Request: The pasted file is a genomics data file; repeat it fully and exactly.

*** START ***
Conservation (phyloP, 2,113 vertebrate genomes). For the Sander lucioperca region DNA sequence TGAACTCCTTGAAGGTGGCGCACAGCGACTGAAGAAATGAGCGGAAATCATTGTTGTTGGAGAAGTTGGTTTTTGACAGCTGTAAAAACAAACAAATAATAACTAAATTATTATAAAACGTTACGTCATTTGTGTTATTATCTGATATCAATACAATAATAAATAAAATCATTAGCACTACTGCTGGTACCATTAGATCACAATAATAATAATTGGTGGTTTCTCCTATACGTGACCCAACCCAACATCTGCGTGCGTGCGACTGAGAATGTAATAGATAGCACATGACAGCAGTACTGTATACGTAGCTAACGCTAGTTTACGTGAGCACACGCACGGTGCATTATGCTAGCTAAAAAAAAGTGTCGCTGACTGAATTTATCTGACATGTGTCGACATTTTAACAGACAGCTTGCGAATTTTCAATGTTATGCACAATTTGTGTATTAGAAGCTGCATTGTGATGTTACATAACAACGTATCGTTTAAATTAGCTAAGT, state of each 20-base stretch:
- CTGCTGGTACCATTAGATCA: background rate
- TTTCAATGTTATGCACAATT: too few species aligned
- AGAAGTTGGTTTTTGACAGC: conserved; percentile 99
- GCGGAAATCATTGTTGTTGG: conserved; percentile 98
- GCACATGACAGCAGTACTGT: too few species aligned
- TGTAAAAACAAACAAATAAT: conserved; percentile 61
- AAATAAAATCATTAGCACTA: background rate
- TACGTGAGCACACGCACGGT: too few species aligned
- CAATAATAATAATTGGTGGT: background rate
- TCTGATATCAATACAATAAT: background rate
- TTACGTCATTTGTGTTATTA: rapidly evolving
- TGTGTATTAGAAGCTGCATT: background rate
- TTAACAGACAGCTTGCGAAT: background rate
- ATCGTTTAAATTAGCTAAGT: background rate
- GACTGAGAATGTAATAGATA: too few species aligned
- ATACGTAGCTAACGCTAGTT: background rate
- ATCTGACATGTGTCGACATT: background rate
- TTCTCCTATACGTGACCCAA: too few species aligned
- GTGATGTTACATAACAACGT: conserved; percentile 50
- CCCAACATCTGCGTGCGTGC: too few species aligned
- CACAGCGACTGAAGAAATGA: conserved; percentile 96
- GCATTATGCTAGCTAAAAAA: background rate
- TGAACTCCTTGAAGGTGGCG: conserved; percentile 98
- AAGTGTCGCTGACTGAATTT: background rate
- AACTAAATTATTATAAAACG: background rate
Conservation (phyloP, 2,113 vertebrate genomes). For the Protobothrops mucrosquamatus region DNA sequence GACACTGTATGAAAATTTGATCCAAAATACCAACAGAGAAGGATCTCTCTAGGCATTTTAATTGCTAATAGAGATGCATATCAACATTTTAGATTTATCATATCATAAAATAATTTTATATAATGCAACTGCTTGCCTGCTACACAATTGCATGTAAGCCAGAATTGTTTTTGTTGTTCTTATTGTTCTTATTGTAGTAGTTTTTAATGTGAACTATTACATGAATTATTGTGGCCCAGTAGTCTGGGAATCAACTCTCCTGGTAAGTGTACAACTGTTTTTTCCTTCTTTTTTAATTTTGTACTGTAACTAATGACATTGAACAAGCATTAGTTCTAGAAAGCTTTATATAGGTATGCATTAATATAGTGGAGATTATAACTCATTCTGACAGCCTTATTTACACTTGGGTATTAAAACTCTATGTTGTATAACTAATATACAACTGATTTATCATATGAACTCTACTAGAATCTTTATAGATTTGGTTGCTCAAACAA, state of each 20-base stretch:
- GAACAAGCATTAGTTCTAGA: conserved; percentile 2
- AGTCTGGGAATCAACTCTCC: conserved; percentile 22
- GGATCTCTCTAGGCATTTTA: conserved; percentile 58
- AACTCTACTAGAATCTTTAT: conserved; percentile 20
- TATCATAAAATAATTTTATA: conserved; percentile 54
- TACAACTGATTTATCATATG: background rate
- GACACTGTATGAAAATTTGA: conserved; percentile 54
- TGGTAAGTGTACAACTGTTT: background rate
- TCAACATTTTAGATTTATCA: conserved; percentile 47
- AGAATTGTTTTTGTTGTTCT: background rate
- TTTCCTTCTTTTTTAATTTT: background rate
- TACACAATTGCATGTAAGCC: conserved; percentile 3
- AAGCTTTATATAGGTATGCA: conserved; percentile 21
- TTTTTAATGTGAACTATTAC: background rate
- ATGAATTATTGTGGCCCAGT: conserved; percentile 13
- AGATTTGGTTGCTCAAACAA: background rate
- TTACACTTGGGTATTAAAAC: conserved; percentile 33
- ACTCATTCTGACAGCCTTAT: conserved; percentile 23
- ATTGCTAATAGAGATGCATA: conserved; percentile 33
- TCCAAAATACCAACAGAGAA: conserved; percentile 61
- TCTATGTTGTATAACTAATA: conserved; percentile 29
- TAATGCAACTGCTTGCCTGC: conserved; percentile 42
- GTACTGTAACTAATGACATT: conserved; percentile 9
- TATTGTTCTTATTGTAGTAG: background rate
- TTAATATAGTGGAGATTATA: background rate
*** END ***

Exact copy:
Conservation (phyloP, 2,113 vertebrate genomes). For the Sander lucioperca region DNA sequence TGAACTCCTTGAAGGTGGCGCACAGCGACTGAAGAAATGAGCGGAAATCATTGTTGTTGGAGAAGTTGGTTTTTGACAGCTGTAAAAACAAACAAATAATAACTAAATTATTATAAAACGTTACGTCATTTGTGTTATTATCTGATATCAATACAATAATAAATAAAATCATTAGCACTACTGCTGGTACCATTAGATCACAATAATAATAATTGGTGGTTTCTCCTATACGTGACCCAACCCAACATCTGCGTGCGTGCGACTGAGAATGTAATAGATAGCACATGACAGCAGTACTGTATACGTAGCTAACGCTAGTTTACGTGAGCACACGCACGGTGCATTATGCTAGCTAAAAAAAAGTGTCGCTGACTGAATTTATCTGACATGTGTCGACATTTTAACAGACAGCTTGCGAATTTTCAATGTTATGCACAATTTGTGTATTAGAAGCTGCATTGTGATGTTACATAACAACGTATCGTTTAAATTAGCTAAGT, state of each 20-base stretch:
- CTGCTGGTACCATTAGATCA: background rate
- TTTCAATGTTATGCACAATT: too few species aligned
- AGAAGTTGGTTTTTGACAGC: conserved; percentile 99
- GCGGAAATCATTGTTGTTGG: conserved; percentile 98
- GCACATGACAGCAGTACTGT: too few species aligned
- TGTAAAAACAAACAAATAAT: conserved; percentile 61
- AAATAAAATCATTAGCACTA: background rate
- TACGTGAGCACACGCACGGT: too few species aligned
- CAATAATAATAATTGGTGGT: background rate
- TCTGATATCAATACAATAAT: background rate
- TTACGTCATTTGTGTTATTA: rapidly evolving
- TGTGTATTAGAAGCTGCATT: background rate
- TTAACAGACAGCTTGCGAAT: background rate
- ATCGTTTAAATTAGCTAAGT: background rate
- GACTGAGAATGTAATAGATA: too few species aligned
- ATACGTAGCTAACGCTAGTT: background rate
- ATCTGACATGTGTCGACATT: background rate
- TTCTCCTATACGTGACCCAA: too few species aligned
- GTGATGTTACATAACAACGT: conserved; percentile 50
- CCCAACATCTGCGTGCGTGC: too few species aligned
- CACAGCGACTGAAGAAATGA: conserved; percentile 96
- GCATTATGCTAGCTAAAAAA: background rate
- TGAACTCCTTGAAGGTGGCG: conserved; percentile 98
- AAGTGTCGCTGACTGAATTT: background rate
- AACTAAATTATTATAAAACG: background rate
Conservation (phyloP, 2,113 vertebrate genomes). For the Protobothrops mucrosquamatus region DNA sequence GACACTGTATGAAAATTTGATCCAAAATACCAACAGAGAAGGATCTCTCTAGGCATTTTAATTGCTAATAGAGATGCATATCAACATTTTAGATTTATCATATCATAAAATAATTTTATATAATGCAACTGCTTGCCTGCTACACAATTGCATGTAAGCCAGAATTGTTTTTGTTGTTCTTATTGTTCTTATTGTAGTAGTTTTTAATGTGAACTATTACATGAATTATTGTGGCCCAGTAGTCTGGGAATCAACTCTCCTGGTAAGTGTACAACTGTTTTTTCCTTCTTTTTTAATTTTGTACTGTAACTAATGACATTGAACAAGCATTAGTTCTAGAAAGCTTTATATAGGTATGCATTAATATAGTGGAGATTATAACTCATTCTGACAGCCTTATTTACACTTGGGTATTAAAACTCTATGTTGTATAACTAATATACAACTGATTTATCATATGAACTCTACTAGAATCTTTATAGATTTGGTTGCTCAAACAA, state of each 20-base stretch:
- GAACAAGCATTAGTTCTAGA: conserved; percentile 2
- AGTCTGGGAATCAACTCTCC: conserved; percentile 22
- GGATCTCTCTAGGCATTTTA: conserved; percentile 58
- AACTCTACTAGAATCTTTAT: conserved; percentile 20
- TATCATAAAATAATTTTATA: conserved; percentile 54
- TACAACTGATTTATCATATG: background rate
- GACACTGTATGAAAATTTGA: conserved; percentile 54
- TGGTAAGTGTACAACTGTTT: background rate
- TCAACATTTTAGATTTATCA: conserved; percentile 47
- AGAATTGTTTTTGTTGTTCT: background rate
- TTTCCTTCTTTTTTAATTTT: background rate
- TACACAATTGCATGTAAGCC: conserved; percentile 3
- AAGCTTTATATAGGTATGCA: conserved; percentile 21
- TTTTTAATGTGAACTATTAC: background rate
- ATGAATTATTGTGGCCCAGT: conserved; percentile 13
- AGATTTGGTTGCTCAAACAA: background rate
- TTACACTTGGGTATTAAAAC: conserved; percentile 33
- ACTCATTCTGACAGCCTTAT: conserved; percentile 23
- ATTGCTAATAGAGATGCATA: conserved; percentile 33
- TCCAAAATACCAACAGAGAA: conserved; percentile 61
- TCTATGTTGTATAACTAATA: conserved; percentile 29
- TAATGCAACTGCTTGCCTGC: conserved; percentile 42
- GTACTGTAACTAATGACATT: conserved; percentile 9
- TATTGTTCTTATTGTAGTAG: background rate
- TTAATATAGTGGAGATTATA: background rate